All too soon, it was our final day at the festival. We had to leave our lovely flat behind us. And it WAS very lovely. It seems churlish that the bit I found most interesting was a fire alarm that had been painted over.
We had to be out of the flat by 11am. We ate as much of the remaining food in the fridge as possible. I had my last Empire Biscuit. For the purposes of this blog, I wish I’d dropped it. Because then I could say that the Empire Biscuit had fallen. And the Empire Biscuit had been broken up. But rather than create any nice concluding metaphors, I just ate it.
As we left, we saw Stewart Lee pushing a pram. He had stopped to look into the bookshop over the road and talk to his infant. I felt vaguely guilty as if I were intruding on his privacy. Although, if anything HE was the one loitering outside MY flat. Looking at a bookshop, indeed. Looking at a bookshop, my foot. Perhaps he was just looking for a great toilet book.
We checked out of the flat and left our suitcases at the accommodation office for the day. Our flight left at 9pm.
Outside, we bumped into Jon Wayne Connolly and we walked over to The Newsroom to see Three Blokes with a Joke. We had an hour to kill before the gig. Kerry had some John Lewis vouchers and had asked several times if I wanted to go and look at shoes with her. Now, as much as I love looking at shoes, I thought it would be rude to abandon Wayne. So Kerry went to look at shoes on her own. And, with the utmost reluctance, I sat in the pub for an hour and drank a beer.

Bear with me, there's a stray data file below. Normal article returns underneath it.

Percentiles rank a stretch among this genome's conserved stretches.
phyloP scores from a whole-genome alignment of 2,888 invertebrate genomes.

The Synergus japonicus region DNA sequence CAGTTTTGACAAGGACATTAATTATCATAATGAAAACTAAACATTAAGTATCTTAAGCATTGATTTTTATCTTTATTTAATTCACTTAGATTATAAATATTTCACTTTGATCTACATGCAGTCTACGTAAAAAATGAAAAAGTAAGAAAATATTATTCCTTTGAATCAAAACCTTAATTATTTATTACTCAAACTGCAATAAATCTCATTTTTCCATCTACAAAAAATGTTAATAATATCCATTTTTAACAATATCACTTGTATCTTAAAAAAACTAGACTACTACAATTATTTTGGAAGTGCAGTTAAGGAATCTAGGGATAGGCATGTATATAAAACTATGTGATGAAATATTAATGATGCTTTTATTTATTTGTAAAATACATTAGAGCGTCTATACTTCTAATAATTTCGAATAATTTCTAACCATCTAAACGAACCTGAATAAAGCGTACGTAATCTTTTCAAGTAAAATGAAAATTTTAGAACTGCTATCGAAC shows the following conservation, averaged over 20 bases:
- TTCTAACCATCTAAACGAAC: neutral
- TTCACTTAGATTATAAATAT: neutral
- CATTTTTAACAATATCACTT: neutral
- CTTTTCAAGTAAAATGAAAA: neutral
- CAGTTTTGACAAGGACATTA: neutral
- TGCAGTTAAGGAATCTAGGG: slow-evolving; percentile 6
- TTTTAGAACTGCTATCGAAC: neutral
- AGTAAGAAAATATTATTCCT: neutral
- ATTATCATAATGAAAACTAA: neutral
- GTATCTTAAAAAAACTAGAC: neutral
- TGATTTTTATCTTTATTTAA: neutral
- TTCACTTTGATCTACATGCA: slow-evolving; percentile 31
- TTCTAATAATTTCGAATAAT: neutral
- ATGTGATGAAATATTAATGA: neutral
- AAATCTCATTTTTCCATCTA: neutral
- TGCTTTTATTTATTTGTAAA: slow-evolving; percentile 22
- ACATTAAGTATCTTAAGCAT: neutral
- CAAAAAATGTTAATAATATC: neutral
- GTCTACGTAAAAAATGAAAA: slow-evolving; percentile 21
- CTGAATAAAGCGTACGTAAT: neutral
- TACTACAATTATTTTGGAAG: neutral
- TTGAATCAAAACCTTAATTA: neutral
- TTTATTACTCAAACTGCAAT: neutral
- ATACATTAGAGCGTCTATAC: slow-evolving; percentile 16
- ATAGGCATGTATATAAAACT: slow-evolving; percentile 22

But that’s me: always putting others first.
Mari and Kathryn turned up. And Keiron. And Amanda. And Nicky. And lots of people we didn’t know. The room was pretty packed. As there was nowhere else to go, Keiron, Kerry and I ended up in the front row which was pretty intimidating. For the comics.
We know them well and it can sometimes bit a little strange doing stand-up in front of your friends. Whereas, as a punter, it’s easy to sit in the audience and laugh. And we did laugh a lot. The lovely Lloyd Griffith compered, with the coquettish Robin Buckland opening and the righteous Romesh Ranganathan closing. Very good stuff.
Next we laughed at Mary Bourke in The Street – that’s the name of the venue, I honestly hadn’t just started following comedians down the road.
Mary was also excellent. Joke after joke after joke after joke. It’s amazing that both these shows were on the free fringe. There are some real treasures out there.
Of course, some of it can be shit. But the same goes for full-price gigs. It’s all subjective, isn’t it? As the saying goes, “One man’s shit is another man’s hit”
We were thinking of cramming in some more shows before we left, but the two we had seen had been so good, we decided to take the rest of the afternoon off. Kerry, Kerion and I went to the pub for a drink and a natter.
We could have stayed there all day, but the office with our luggage closed at 7pm so Kerry and I had to leave Keiron and make a last minute dash to pick up our bags. With a whole half an hour before check in, we figured we had time to squeeze in a final meal so we stopped off at a Nepalese restaurant on Cockburn street and had chicken lollipops, momos and a garlic chilli chicken curry thing.
As the bill arrived we found we had only half an hour before our flight. I started fretting. The bus would never get us there in time. We jumped into a taxi, ran into the airport and got through security just as the gate was due to close. Our flight was delayed. I should have known there’s no need to rush with Easyjet: the jets are always taking it easy.
I was a bit hung-over on the flight. Then it was: Gatwick, train, taxi, home.
For the first time, I was a bit sad about being back in Brighton. Our stay in Edinburgh had been very brief and Brighton seemed uncharacteristically dull by comparison. But it had been a nice holiday, lots of food, drink, chats and seeing shows with no flyering or pressure. Though next year, I’d like to do a bit more comedy.
I still have one memento of the trip: the Pot Porridge. I’ve not been brave enough eaten it.